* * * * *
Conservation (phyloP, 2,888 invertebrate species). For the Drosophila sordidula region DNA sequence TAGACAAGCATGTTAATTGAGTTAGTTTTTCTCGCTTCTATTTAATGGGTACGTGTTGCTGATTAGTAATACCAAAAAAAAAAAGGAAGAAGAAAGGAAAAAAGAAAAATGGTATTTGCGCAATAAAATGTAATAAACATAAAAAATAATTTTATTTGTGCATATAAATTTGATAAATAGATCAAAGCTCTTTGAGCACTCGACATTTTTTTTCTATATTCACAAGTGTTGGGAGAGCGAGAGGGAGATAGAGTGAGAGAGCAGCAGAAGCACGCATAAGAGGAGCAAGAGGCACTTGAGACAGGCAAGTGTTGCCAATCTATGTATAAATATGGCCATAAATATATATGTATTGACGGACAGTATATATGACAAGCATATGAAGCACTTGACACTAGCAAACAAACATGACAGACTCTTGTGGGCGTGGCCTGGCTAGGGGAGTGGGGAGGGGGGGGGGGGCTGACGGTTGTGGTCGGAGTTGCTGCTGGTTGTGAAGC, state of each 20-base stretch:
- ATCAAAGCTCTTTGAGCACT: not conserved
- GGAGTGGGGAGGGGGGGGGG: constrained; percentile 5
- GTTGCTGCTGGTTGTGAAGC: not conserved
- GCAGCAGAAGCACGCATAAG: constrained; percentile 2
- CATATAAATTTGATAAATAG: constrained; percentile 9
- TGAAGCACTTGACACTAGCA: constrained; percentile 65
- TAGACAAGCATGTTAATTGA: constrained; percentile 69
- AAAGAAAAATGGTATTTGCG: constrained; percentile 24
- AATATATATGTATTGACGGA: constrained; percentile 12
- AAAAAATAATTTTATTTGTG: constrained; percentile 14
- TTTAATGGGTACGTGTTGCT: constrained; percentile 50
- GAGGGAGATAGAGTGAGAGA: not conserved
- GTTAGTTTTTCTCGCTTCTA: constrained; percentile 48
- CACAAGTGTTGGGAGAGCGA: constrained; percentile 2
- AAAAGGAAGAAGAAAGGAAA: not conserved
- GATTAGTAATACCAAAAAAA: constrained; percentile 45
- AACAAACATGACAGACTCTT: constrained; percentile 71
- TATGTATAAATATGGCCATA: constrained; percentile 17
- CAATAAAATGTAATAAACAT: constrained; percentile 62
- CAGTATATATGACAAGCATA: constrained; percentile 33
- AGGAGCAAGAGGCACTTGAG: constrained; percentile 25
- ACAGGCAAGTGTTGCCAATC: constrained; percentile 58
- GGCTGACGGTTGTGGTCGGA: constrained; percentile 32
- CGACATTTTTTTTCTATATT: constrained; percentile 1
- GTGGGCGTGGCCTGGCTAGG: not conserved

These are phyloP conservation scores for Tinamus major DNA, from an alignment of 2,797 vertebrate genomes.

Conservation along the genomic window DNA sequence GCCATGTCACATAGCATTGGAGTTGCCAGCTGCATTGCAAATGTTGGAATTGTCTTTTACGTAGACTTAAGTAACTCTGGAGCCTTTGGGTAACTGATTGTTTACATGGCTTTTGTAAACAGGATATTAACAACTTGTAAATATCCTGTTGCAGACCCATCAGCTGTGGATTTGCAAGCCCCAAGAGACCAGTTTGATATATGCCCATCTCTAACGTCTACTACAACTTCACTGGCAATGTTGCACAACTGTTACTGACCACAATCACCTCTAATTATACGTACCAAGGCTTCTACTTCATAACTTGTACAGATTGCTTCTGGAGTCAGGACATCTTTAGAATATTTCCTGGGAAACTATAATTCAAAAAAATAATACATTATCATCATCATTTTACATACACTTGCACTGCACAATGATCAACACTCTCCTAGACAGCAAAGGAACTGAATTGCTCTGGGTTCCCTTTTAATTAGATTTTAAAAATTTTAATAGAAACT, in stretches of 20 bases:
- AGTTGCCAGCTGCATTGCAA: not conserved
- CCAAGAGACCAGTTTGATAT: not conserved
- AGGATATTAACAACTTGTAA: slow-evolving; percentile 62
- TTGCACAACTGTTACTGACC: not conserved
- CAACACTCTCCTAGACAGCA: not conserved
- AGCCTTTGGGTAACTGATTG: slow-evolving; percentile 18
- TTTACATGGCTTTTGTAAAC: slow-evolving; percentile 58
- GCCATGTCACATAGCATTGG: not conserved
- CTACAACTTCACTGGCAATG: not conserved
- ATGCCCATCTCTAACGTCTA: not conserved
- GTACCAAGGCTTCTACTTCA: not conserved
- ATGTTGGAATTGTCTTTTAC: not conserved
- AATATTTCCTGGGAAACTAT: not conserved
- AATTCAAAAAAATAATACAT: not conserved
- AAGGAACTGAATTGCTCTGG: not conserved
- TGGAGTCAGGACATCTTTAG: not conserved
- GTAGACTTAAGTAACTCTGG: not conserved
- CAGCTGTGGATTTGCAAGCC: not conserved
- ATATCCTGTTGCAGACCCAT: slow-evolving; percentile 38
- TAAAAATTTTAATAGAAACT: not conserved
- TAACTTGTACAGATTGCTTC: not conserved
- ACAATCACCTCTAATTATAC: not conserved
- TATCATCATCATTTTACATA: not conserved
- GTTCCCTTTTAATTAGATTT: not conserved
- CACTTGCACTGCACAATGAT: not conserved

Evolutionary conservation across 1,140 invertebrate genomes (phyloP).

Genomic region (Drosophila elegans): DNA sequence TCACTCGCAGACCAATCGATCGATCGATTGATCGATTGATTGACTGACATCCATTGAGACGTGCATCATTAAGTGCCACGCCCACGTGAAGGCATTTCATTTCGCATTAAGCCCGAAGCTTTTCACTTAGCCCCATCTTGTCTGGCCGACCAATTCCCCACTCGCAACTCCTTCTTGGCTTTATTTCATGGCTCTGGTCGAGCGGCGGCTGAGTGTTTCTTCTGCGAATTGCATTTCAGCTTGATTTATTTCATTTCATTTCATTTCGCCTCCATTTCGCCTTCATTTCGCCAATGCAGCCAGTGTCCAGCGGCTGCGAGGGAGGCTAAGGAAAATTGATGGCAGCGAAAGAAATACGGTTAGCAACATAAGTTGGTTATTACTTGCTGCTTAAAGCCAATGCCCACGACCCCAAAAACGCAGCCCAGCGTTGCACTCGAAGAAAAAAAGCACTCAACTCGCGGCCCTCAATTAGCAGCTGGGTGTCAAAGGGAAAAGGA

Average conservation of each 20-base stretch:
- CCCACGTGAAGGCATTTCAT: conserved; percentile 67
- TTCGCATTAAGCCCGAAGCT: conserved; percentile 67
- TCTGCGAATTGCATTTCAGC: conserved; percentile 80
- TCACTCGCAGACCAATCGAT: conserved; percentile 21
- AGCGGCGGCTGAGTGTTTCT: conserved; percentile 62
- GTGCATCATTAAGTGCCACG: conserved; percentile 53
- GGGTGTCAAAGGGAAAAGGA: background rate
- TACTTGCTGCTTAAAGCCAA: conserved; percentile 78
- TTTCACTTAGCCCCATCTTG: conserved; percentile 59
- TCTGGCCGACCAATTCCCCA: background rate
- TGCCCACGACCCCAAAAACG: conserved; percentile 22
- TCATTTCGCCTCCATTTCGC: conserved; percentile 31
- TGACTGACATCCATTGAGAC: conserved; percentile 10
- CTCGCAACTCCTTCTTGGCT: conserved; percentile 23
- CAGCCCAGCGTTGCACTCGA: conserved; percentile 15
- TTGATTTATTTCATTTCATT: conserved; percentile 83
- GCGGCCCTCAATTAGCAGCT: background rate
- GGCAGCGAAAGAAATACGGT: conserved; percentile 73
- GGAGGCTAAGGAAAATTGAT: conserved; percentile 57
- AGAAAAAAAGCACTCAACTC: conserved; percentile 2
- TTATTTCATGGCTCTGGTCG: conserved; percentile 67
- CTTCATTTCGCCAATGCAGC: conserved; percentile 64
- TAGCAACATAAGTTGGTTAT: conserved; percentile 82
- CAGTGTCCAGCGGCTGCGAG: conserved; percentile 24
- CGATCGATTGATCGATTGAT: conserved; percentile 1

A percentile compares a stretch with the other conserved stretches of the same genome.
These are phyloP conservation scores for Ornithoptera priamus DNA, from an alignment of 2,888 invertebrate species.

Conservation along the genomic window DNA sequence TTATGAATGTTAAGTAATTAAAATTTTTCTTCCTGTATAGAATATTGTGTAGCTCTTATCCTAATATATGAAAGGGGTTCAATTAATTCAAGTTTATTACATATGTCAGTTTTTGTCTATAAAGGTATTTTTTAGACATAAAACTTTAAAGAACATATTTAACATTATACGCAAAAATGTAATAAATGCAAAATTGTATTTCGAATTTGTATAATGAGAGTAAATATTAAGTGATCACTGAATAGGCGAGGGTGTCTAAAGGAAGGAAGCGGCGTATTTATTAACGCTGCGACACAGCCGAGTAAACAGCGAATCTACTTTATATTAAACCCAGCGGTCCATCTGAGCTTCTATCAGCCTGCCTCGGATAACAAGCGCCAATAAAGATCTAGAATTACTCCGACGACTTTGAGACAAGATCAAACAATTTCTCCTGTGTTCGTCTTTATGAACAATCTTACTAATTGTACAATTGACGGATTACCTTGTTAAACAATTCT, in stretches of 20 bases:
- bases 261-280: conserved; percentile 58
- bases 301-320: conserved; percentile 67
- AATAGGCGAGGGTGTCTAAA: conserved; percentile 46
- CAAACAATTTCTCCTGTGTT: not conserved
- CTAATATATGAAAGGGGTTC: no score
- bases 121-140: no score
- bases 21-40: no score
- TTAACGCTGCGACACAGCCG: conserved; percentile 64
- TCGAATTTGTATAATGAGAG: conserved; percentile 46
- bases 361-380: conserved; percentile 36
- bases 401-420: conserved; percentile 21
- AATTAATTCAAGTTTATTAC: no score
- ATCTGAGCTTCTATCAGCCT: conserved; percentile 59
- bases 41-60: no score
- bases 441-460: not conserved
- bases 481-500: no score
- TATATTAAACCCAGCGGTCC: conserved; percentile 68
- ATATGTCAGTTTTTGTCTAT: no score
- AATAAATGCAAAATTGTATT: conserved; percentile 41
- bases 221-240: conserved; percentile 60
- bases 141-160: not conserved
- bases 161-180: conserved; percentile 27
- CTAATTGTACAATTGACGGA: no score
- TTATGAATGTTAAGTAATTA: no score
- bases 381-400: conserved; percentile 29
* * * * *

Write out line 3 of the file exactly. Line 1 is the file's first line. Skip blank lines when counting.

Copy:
- GGAGTGGGGAGGGGGGGGGG: constrained; percentile 5